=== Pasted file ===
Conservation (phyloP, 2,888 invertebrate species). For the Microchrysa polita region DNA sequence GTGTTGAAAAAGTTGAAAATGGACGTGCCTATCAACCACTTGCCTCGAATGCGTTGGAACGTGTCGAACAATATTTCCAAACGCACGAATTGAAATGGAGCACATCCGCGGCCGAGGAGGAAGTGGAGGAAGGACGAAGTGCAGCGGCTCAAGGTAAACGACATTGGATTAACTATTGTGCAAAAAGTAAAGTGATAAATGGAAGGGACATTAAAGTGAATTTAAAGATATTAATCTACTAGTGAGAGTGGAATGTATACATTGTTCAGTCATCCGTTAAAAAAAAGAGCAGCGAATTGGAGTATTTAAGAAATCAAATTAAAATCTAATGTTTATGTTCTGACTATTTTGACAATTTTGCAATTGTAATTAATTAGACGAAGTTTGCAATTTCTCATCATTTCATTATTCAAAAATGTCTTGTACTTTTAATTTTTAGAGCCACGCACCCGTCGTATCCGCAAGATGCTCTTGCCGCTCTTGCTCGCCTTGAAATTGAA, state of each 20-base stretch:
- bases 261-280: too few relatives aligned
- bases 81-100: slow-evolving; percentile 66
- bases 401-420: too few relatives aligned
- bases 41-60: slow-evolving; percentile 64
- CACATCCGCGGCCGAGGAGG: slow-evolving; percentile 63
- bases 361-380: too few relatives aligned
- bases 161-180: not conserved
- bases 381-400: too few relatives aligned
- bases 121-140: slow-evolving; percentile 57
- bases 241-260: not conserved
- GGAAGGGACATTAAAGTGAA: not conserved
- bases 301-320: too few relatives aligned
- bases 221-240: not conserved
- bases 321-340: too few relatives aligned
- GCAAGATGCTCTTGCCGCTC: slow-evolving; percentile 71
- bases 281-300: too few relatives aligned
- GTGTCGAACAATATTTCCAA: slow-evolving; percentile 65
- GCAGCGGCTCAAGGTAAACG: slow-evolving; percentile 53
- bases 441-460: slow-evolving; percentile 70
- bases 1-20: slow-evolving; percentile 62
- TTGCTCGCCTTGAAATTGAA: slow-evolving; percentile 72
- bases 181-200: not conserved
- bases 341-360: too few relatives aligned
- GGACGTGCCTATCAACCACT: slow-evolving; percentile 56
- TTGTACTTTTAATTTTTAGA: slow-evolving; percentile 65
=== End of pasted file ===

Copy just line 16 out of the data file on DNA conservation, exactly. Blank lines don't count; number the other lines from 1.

- GCAAGATGCTCTTGCCGCTC: slow-evolving; percentile 71